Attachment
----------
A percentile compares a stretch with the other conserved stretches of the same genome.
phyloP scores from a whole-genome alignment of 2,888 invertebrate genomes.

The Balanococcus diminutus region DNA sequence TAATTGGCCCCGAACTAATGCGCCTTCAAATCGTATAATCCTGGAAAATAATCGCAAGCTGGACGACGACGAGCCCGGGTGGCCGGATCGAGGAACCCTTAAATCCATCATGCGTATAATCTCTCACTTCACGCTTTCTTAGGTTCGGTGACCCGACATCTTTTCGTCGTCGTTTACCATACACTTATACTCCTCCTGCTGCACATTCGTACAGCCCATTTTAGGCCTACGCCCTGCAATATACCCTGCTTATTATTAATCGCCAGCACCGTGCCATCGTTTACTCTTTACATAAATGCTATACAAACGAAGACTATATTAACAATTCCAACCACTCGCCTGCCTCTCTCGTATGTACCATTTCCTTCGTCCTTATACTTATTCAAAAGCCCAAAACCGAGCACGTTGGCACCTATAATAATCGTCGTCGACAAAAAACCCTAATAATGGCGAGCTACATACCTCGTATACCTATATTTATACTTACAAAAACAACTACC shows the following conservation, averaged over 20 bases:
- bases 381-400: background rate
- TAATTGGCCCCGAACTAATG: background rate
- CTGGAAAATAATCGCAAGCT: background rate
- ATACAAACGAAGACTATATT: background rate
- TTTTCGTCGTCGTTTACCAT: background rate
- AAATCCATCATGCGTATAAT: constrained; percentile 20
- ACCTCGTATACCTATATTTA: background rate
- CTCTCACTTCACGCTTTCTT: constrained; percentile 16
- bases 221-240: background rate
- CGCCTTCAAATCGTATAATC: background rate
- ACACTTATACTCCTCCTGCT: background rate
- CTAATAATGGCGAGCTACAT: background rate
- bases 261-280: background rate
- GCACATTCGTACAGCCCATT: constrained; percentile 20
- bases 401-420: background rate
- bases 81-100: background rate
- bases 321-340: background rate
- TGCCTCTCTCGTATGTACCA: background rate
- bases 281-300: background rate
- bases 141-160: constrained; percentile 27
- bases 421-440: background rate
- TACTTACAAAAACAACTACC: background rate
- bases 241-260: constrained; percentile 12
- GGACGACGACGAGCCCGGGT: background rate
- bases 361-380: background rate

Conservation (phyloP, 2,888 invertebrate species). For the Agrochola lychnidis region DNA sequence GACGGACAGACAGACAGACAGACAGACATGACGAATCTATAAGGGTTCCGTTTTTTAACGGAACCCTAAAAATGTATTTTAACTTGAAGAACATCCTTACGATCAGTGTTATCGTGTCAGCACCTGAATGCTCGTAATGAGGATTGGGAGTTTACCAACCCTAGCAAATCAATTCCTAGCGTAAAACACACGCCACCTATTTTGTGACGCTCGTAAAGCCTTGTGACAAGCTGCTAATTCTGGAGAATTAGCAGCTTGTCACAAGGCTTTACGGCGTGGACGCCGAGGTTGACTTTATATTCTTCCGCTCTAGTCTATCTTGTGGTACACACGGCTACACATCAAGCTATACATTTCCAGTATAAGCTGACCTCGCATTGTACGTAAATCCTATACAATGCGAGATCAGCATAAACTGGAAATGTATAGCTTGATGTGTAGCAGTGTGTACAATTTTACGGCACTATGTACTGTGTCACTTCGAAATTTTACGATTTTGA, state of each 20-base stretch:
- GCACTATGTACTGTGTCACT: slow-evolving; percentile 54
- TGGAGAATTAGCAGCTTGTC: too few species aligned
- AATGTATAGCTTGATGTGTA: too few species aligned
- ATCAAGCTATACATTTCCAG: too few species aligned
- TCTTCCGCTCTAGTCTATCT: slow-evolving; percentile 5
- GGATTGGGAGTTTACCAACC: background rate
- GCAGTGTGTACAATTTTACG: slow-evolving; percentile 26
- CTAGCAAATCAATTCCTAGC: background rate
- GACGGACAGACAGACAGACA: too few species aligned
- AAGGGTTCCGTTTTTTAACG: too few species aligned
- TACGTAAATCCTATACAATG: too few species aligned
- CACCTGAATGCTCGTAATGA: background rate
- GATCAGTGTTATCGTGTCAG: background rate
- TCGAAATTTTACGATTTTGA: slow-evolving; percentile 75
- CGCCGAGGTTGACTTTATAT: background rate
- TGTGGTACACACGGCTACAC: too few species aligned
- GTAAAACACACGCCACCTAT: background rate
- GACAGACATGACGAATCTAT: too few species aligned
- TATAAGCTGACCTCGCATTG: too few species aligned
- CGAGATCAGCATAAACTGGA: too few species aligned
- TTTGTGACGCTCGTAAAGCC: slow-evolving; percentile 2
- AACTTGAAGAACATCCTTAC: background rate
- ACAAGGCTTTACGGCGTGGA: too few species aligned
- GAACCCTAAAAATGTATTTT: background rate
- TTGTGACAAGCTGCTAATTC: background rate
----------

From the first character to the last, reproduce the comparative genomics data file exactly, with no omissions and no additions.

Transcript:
A percentile compares a stretch with the other conserved stretches of the same genome.
phyloP scores from a whole-genome alignment of 2,888 invertebrate genomes.

The Balanococcus diminutus region DNA sequence TAATTGGCCCCGAACTAATGCGCCTTCAAATCGTATAATCCTGGAAAATAATCGCAAGCTGGACGACGACGAGCCCGGGTGGCCGGATCGAGGAACCCTTAAATCCATCATGCGTATAATCTCTCACTTCACGCTTTCTTAGGTTCGGTGACCCGACATCTTTTCGTCGTCGTTTACCATACACTTATACTCCTCCTGCTGCACATTCGTACAGCCCATTTTAGGCCTACGCCCTGCAATATACCCTGCTTATTATTAATCGCCAGCACCGTGCCATCGTTTACTCTTTACATAAATGCTATACAAACGAAGACTATATTAACAATTCCAACCACTCGCCTGCCTCTCTCGTATGTACCATTTCCTTCGTCCTTATACTTATTCAAAAGCCCAAAACCGAGCACGTTGGCACCTATAATAATCGTCGTCGACAAAAAACCCTAATAATGGCGAGCTACATACCTCGTATACCTATATTTATACTTACAAAAACAACTACC shows the following conservation, averaged over 20 bases:
- bases 381-400: background rate
- TAATTGGCCCCGAACTAATG: background rate
- CTGGAAAATAATCGCAAGCT: background rate
- ATACAAACGAAGACTATATT: background rate
- TTTTCGTCGTCGTTTACCAT: background rate
- AAATCCATCATGCGTATAAT: constrained; percentile 20
- ACCTCGTATACCTATATTTA: background rate
- CTCTCACTTCACGCTTTCTT: constrained; percentile 16
- bases 221-240: background rate
- CGCCTTCAAATCGTATAATC: background rate
- ACACTTATACTCCTCCTGCT: background rate
- CTAATAATGGCGAGCTACAT: background rate
- bases 261-280: background rate
- GCACATTCGTACAGCCCATT: constrained; percentile 20
- bases 401-420: background rate
- bases 81-100: background rate
- bases 321-340: background rate
- TGCCTCTCTCGTATGTACCA: background rate
- bases 281-300: background rate
- bases 141-160: constrained; percentile 27
- bases 421-440: background rate
- TACTTACAAAAACAACTACC: background rate
- bases 241-260: constrained; percentile 12
- GGACGACGACGAGCCCGGGT: background rate
- bases 361-380: background rate

Conservation (phyloP, 2,888 invertebrate species). For the Agrochola lychnidis region DNA sequence GACGGACAGACAGACAGACAGACAGACATGACGAATCTATAAGGGTTCCGTTTTTTAACGGAACCCTAAAAATGTATTTTAACTTGAAGAACATCCTTACGATCAGTGTTATCGTGTCAGCACCTGAATGCTCGTAATGAGGATTGGGAGTTTACCAACCCTAGCAAATCAATTCCTAGCGTAAAACACACGCCACCTATTTTGTGACGCTCGTAAAGCCTTGTGACAAGCTGCTAATTCTGGAGAATTAGCAGCTTGTCACAAGGCTTTACGGCGTGGACGCCGAGGTTGACTTTATATTCTTCCGCTCTAGTCTATCTTGTGGTACACACGGCTACACATCAAGCTATACATTTCCAGTATAAGCTGACCTCGCATTGTACGTAAATCCTATACAATGCGAGATCAGCATAAACTGGAAATGTATAGCTTGATGTGTAGCAGTGTGTACAATTTTACGGCACTATGTACTGTGTCACTTCGAAATTTTACGATTTTGA, state of each 20-base stretch:
- GCACTATGTACTGTGTCACT: slow-evolving; percentile 54
- TGGAGAATTAGCAGCTTGTC: too few species aligned
- AATGTATAGCTTGATGTGTA: too few species aligned
- ATCAAGCTATACATTTCCAG: too few species aligned
- TCTTCCGCTCTAGTCTATCT: slow-evolving; percentile 5
- GGATTGGGAGTTTACCAACC: background rate
- GCAGTGTGTACAATTTTACG: slow-evolving; percentile 26
- CTAGCAAATCAATTCCTAGC: background rate
- GACGGACAGACAGACAGACA: too few species aligned
- AAGGGTTCCGTTTTTTAACG: too few species aligned
- TACGTAAATCCTATACAATG: too few species aligned
- CACCTGAATGCTCGTAATGA: background rate
- GATCAGTGTTATCGTGTCAG: background rate
- TCGAAATTTTACGATTTTGA: slow-evolving; percentile 75
- CGCCGAGGTTGACTTTATAT: background rate
- TGTGGTACACACGGCTACAC: too few species aligned
- GTAAAACACACGCCACCTAT: background rate
- GACAGACATGACGAATCTAT: too few species aligned
- TATAAGCTGACCTCGCATTG: too few species aligned
- CGAGATCAGCATAAACTGGA: too few species aligned
- TTTGTGACGCTCGTAAAGCC: slow-evolving; percentile 2
- AACTTGAAGAACATCCTTAC: background rate
- ACAAGGCTTTACGGCGTGGA: too few species aligned
- GAACCCTAAAAATGTATTTT: background rate
- TTGTGACAAGCTGCTAATTC: background rate